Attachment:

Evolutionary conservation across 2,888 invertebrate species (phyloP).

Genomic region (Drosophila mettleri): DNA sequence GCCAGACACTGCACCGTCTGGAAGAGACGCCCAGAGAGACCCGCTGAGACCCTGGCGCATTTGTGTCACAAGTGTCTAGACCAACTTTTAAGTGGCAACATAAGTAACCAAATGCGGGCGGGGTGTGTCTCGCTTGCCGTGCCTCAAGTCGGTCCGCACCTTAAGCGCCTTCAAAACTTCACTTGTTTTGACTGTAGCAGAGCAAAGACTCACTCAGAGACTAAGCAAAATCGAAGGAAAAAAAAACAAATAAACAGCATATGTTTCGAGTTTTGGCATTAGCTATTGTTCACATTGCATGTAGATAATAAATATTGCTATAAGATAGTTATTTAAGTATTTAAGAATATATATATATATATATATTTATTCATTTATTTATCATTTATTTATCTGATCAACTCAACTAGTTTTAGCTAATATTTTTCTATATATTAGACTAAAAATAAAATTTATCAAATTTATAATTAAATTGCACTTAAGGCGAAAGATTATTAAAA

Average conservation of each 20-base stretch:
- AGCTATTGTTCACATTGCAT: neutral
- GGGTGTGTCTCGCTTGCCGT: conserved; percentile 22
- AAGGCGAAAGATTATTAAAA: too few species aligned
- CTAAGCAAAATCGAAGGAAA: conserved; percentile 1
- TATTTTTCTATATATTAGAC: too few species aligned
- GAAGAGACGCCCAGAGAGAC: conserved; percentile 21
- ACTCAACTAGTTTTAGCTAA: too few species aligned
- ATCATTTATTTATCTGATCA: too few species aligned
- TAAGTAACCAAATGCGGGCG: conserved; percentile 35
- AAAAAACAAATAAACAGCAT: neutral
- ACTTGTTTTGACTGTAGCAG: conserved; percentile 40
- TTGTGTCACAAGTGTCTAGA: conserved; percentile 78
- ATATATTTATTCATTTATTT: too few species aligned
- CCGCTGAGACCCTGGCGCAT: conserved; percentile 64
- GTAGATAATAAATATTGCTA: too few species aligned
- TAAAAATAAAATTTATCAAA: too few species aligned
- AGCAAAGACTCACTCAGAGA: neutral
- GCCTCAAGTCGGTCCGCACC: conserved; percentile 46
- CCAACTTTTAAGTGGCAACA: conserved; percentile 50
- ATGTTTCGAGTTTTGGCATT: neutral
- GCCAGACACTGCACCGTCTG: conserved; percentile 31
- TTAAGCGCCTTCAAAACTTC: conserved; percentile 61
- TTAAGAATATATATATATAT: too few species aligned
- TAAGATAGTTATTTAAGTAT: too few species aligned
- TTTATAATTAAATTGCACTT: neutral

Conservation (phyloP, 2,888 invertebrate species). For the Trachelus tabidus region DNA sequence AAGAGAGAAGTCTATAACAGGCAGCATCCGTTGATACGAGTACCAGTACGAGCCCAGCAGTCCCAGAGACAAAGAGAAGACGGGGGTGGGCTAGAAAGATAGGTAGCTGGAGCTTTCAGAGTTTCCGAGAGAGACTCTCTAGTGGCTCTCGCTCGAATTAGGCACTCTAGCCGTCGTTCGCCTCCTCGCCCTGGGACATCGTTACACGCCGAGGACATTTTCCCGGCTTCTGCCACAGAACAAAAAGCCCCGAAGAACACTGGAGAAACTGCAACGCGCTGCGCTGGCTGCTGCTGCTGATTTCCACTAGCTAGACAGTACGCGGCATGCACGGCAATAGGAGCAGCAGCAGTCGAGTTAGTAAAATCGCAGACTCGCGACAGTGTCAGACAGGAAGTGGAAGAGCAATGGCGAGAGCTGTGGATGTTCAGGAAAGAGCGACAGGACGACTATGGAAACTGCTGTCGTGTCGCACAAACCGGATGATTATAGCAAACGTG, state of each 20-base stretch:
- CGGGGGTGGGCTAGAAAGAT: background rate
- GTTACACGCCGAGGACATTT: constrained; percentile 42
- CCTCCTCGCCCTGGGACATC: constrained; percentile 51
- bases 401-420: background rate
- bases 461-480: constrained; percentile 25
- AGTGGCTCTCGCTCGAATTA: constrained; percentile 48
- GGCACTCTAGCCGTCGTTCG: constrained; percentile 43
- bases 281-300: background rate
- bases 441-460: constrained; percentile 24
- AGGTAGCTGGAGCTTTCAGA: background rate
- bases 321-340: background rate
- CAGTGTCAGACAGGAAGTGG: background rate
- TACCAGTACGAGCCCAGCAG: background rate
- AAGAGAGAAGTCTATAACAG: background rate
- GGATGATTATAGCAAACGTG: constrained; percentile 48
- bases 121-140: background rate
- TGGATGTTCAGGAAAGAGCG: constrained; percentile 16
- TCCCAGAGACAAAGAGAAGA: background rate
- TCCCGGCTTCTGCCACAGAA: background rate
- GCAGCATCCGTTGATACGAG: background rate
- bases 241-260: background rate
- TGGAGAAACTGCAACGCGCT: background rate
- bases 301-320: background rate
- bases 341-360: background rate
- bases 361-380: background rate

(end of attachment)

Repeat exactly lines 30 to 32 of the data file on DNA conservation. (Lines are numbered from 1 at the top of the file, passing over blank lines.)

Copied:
- CGGGGGTGGGCTAGAAAGAT: background rate
- GTTACACGCCGAGGACATTT: constrained; percentile 42
- CCTCCTCGCCCTGGGACATC: constrained; percentile 51